Over the years, the outbreak of Crohn’s disease has been recorded in several continents, particularly in Northern and Western Europe, also in North America regions [27]; 0.21% per year in North America, 0.16% per year in the United Kingdom and 0.09% per year in Northern Europe [28,29,30,31,32,33]. Minor cases are reported in Africa, South America, and Asia [27]. Study reports from epidemiologists revealed that women are even more susceptible to Crohn’s disease than men and it is more common among individuals of Ashkenazi Jews [27].

Crohn’s disease is associated with an imbalance in any part of the GIT contrary to ulcerative colitis, affecting the colon alone. However, the manifestation of this disease exhibited some certain diseases such as; ileocaecal disease (40%), ileal disease (30%), or colonic disease (25%). There is the presence of anorectal abscess virtually in 30% of patients with this disease. Anatomical studies denoted Crohn’s disease to be sporadic, leading to damages in the intestine (“skip” lesions), and the bowel infected with edematous and the accumulation of fat deposit on the serosal surface. Finally, there is the formation of Ulcer in the mucous membrane altering dispersed aphthous ulcers to profound serpiginous pleomorphic ulcers. These can delve into the intestines, resulting in the formation of a fistula between the infected intestines with the contiguous intestines, bladder, vagina, or skin [34].

Although the etiology of Crohn’s disease is yet to be elucidated, recent studies from researches have proposed several mechanisms which suggest CD may result from genetic susceptibility, environmental factors, and intestinal microflora, leading to an aberrant immune response with a pact epithelial barrier function [35].

Genetics

Genetic studies on twins and families attested an active genetic impact on the procurement of CD. For instance, it was confirmed in about 50 % of monozygotic twins together with 30 % of offspring of parents affected with CD [36]. The successful genome-wide association (GWA) studies with linkage analysis and positional cloning program have analyzed over 30 specific genetic loci that brought major insight to CD etiology. Some of the most strongly related gene susceptible to the role CD pathogenesis includes (CARD15/NOD2, IRGM, IL23R, LRRK2, and ATG16L1), interleukin 23 (IL-23) and T helper 17 (Th17), cell pathway (IL23R, IL12B (encoding IL-12p40), STAT3, JAK2, and TYK2) [37, 38].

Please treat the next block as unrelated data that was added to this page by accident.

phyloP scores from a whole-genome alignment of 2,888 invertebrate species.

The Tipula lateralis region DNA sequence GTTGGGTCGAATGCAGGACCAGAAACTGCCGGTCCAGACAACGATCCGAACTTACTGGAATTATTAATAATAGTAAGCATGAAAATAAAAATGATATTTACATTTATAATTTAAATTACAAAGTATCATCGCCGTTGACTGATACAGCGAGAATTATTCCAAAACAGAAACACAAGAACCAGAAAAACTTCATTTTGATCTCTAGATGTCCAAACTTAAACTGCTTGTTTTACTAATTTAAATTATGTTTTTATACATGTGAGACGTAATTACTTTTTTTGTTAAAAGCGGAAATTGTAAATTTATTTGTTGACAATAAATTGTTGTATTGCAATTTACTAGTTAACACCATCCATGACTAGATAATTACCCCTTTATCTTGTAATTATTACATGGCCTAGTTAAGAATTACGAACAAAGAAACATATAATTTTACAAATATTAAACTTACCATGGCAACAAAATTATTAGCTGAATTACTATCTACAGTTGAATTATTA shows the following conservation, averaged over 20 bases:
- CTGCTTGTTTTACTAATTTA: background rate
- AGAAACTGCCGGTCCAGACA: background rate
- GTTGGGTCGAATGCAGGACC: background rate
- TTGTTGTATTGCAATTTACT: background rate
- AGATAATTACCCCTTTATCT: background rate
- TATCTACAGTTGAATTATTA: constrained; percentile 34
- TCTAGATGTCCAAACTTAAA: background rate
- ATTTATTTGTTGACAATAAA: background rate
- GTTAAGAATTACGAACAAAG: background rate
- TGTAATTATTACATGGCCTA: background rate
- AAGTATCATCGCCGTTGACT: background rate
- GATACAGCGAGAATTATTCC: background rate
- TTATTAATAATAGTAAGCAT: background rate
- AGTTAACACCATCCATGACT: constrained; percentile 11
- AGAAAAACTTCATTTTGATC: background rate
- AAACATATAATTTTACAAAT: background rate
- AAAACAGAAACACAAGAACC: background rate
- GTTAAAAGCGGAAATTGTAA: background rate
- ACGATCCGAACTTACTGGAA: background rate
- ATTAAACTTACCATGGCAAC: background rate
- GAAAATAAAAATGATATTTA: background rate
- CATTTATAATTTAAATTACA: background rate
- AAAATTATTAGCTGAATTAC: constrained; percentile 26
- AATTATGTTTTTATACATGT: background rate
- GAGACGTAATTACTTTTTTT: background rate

The first gene discovered, Nucleotide-binding oligomerization domain-containing protein 2 (NOD2) locus on chromosome 16q12 [39,40,41], is a cytosolic recognition receptor modulating the immune system against intracellular bacteria. However, 40% of western patients affected with CD exhibited three variations ((amino-acid substitutions Arg702Trp, Gly908Arg, and the frameshift FS1007insC) in the gene located within the leucine-rich repeat domain subjected for sensing muramyl dipeptide (MDP), a peptidoglycan component of both gram-positive and gram-negative bacteria cell wall [42]. NOD2 is expressed in diverse roles relating to several cellular processes including regulating panteth cell function, viral sensing, altering apoptosis in regulating T cell, and regulating autophagy [41]. Studies have revealed that defects in NOD2 expression affect the sensing of muramyl dipeptide which activates series of innate immune responses and bacteria-killing, leading to the tenacity of intracellular bacteria with an effect on antimicrobial role in the lumen [43,44,45]. In continuation, MDP activation resulted in regulating effects of inherent immune system such as suppressing cytokine effects (IL-23 driven Th17 responses), repression of other protein recognition receptor (TLR-2 and TLR-4 responses) and initiation of tolerance (via IL-10 and decreased TGF-β) [46, 47]. In addition, the activation of MDP via NOD2, induces the recruitment of the Ser/Thr/Tyr kinase RIPK2, which is a significant approach to downstream signaling pathways activation which stimulate the activation of NF-кB signaling pathways and MAPK, modulating the production of effector molecules such as IL-8 [48,49,50,51]. IL-8, also known as neutrophil chemo-attractant denoting a pleiotropic proinflammatory cytokine developed from different stressors [52], also can be distinguished as an effective angiogenic factor relating to tumor growth and metastatic tumor [53, 54] and as biomarkers for many chronic inflammatory diseases [55,56,57]. As regards NOD2, it was revealed that several cellular components secretes IL-8 in response to the activation of NOD2 [58], with many groups which depict a decrease in IL-8 secretion in cells of CD patients due to NOD2 polymorphism [59, 60]. Furthermore, on the gene susceptible to the role of CD, the detection in polymorphism of autophagy gene (ATG161, LRRK2, and IRGM) from GWAs in CD has activated important research work in IBD. Autophagy has been studied to play a crucial role in organism on cellular survival, differentiation, development and homeostasis against various pathologies such as infections, cancer, neurodegeneration and aging [61]. Studies on ATG161L1 genes gave clear discernment on pathogenic results. However, two recent studies have revealed the defective autophagy response towards bacteria in the induction of CD. Cooney et al., (2010) revealed autophagy relations with NOD2; In reaction to MDP, autophagy is induced via receptor-interacting serine/threonine –protein kinase 2 (RIPK2), ATG7, ATG5 and ATG16L1 in dendritic cells. This reaction triggered the handling of bacteria through direct engulfment and successive propagation of major histocompatibility complex (MHC) class11 for antigen-specific CD4+ T-cells responses in DCs [45]. Travassos et al., (2010) have also showed NOD2 to raise ATG16L1 to the plasmalemma at the entry point of bacteria to trigger xenophagy [62].